Thursday, February 16, 2012

[ZESTCaste] U.P. Campaign Diaries: In Pursuit of the Brahmin Vote

February 16, 2012, 4:01 PM IST

U.P. Campaign Diaries: In Pursuit of the Brahmin Vote

By Margherita Stancati and Vibhuti Agarwal

9 a.m.: Indira Nagar (upper-middle class, Brahmin)

12:00 noon: Khurram Nagar (Muslim-dominated)

1.30 p.m.: Mahanagar (low-income, Muslim)

2:30 p.m.: Nishatganj (slum area, other backward classes)

3:30 p.m.: Vikasnagar (Brahmin-dominated)

5.30 p.m.: Kalyanpur (mixed)

7 p.m.: Valmiki Basti (Dalit area)

LUCKNOW, India–For much of the past month, when campaigning began in
earnest, K.C. Tripathi's daily schedule has looked a lot like this
entry from Tuesday.

Margherita Stancati/The Wall Street Journal
Children displayed Mr. Tripathi's campaign sticker in Mahanagar.

He is one of 75 upper-caste Brahmin candidates running on a pro-Dalit
Bahujan Samaj Party ticket for the ongoing state elections in Uttar
Pradesh, India's most populous state.

With just a few days left before voters in his constituency, Lucknow
East, go to the polls, the pace of canvassing is particularly brisk.
It's difficult to keep up with him as, in immaculate white kurta
pajamas, Ray Ban shades and Nike sneakers, he speeds through the
narrow lanes of Mahanagar, a low-income Muslim neighborhood where the
rare open spaces are mostly reserved for buffaloes and goats.

With an entourage of a dozen people, he pauses for just enough time to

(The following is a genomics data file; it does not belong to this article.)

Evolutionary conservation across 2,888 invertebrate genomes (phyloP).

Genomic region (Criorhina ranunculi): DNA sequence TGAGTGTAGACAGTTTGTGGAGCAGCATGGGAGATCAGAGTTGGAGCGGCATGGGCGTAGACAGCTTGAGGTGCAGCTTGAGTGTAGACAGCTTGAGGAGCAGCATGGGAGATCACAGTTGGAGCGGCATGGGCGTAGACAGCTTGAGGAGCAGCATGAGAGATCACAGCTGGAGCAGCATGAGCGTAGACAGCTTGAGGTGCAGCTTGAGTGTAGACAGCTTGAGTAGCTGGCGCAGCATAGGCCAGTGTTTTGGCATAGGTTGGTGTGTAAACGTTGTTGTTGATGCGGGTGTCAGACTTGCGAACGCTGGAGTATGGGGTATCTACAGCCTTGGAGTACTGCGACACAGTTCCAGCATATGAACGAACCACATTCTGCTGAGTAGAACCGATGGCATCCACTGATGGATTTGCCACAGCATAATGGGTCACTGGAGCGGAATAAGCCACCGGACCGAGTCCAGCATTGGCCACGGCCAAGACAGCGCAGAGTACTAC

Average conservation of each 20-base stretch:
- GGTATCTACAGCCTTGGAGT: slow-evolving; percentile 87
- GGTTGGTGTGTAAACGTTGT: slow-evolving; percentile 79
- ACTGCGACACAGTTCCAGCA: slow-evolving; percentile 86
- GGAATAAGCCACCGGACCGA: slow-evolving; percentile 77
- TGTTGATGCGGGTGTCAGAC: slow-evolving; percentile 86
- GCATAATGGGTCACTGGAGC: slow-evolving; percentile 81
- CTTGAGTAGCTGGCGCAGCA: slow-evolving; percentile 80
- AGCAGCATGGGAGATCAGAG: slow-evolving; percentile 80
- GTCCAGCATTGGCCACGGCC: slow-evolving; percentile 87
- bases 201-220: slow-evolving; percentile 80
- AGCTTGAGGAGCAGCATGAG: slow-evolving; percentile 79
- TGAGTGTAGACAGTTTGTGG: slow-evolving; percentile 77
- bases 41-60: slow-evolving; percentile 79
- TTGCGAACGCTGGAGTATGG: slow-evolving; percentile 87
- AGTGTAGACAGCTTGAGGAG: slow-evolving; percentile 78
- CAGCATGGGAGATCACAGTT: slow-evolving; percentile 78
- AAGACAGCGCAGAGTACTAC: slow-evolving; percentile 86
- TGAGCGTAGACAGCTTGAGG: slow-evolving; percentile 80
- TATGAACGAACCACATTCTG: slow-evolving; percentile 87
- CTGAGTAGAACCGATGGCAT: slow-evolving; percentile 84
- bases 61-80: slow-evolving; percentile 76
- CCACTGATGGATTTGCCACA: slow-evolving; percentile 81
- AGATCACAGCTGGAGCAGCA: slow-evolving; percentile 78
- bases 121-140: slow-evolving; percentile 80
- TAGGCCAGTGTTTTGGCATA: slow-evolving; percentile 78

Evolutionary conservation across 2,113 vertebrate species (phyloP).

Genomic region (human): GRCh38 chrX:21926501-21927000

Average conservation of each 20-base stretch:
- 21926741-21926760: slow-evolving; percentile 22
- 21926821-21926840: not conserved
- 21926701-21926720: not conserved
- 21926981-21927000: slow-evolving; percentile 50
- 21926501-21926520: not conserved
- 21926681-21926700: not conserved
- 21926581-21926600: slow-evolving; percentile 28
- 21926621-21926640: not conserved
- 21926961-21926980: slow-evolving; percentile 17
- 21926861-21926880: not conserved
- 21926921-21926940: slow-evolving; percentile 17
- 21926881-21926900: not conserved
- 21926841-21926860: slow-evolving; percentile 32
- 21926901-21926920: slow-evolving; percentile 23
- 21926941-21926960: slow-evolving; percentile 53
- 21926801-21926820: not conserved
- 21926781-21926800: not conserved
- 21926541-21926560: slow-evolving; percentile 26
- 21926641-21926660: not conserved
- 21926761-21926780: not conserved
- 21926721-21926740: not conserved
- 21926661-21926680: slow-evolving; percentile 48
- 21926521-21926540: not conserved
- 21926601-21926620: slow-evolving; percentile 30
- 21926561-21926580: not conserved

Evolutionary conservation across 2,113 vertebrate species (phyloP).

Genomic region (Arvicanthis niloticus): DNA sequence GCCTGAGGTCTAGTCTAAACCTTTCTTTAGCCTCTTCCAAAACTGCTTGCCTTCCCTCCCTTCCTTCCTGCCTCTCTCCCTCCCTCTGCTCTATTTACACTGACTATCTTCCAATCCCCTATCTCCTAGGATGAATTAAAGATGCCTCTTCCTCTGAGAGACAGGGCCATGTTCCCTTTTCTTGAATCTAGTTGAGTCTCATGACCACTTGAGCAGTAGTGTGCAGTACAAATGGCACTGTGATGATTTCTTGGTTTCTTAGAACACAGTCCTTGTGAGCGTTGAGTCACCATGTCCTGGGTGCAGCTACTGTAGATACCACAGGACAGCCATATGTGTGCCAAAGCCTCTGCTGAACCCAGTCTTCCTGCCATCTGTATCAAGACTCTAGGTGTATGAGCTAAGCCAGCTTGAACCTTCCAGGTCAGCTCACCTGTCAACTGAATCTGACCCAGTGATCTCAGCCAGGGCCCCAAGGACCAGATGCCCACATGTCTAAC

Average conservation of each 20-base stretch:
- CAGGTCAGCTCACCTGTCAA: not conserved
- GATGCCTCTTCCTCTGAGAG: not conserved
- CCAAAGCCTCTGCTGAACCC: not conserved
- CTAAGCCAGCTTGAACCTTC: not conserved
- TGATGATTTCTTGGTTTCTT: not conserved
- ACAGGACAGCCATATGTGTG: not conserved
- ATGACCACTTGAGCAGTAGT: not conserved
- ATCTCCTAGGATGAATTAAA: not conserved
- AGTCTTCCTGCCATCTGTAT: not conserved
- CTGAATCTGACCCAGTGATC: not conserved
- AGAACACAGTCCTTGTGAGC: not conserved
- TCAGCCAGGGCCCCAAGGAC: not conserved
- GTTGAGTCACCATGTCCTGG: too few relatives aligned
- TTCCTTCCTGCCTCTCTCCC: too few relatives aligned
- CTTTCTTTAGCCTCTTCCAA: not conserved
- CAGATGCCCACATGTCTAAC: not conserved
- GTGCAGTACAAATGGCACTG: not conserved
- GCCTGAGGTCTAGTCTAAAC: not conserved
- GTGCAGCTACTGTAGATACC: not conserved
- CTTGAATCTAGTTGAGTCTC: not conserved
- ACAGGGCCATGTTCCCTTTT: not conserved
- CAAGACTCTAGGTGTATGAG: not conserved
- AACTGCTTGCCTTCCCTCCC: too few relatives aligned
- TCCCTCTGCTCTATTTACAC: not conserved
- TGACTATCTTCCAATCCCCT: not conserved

smile, shake hands and tell housewives, shopkeepers and passersby that
"if you take care of me, I'll take care of you." The target is to
shake around 1,500 hands every day until Sunday, when voting takes

A few meters behind him, a party aide offers more practical advice:
"Press the button and make the elephant win," he says on a
loudspeaker. The BSP's party symbol, the elephant, is what appears on
the keyboard-like electronic voting machines in polling stations.

The swarm of party workers leave behind them a trail of blue flyers
and stickers that end up on doors, electricity poles, and walls, many
of which are painted green, the color of Islam. One even makes it onto
a child's sweater and another onto a stray chicken. They are
emblazoned with pictures of Mr. Tripathi and of BSP leader Kumari
Mayawati, U.P.'s current chief minister.

In a political landscape where caste or religious identity often comes
first, the BSP hopes candidates such as Mr. Tripathi will draw the
support of Brahmin voters. At the last state elections, 17% of BSP
votes came from Brahmins, according to a survey by the Centre for the
Study of Developing Societies.

While the BSP can count on the support of the overwhelming majority of
Dalits, who traditionally fall at the bottom of the caste system and
are the party's core constituency, with their vote alone it cannot
secure an absolute majority in the 403-seat state assembly. This means
the party's fortunes at these elections rest largely on its ability to
draw votes from its non-core constituencies, above all the state's
Muslims and Brahmins, who make up 18.5% and an estimated 10%,
respectively. And their support is far from certain.

Mr. Tripathi, 39, joined politics seven years ago after a bad
helicopter injury during the Kargil War with Pakistan put an end to
his military career. A close confidante of Ms. Mayawati, Mr. Tripathi
stood for elections in 2007 but lost.

Margherita Stancati/The Wall Street Journal
Mr. Tripathi speaks to an old lady in Mahanagar, Lucknow.

When Mr. Tripathi goes canvassing door to door, voters demand promises
for better basic services. "Hindu, Muslim, whatever they are, they are
concerned with drinking water and basic infrastructure," he says.

These are the kind of issues that come up on the next stop of Mr.
Tripathi's campaign: Nishatganj, a slum area that has grown on either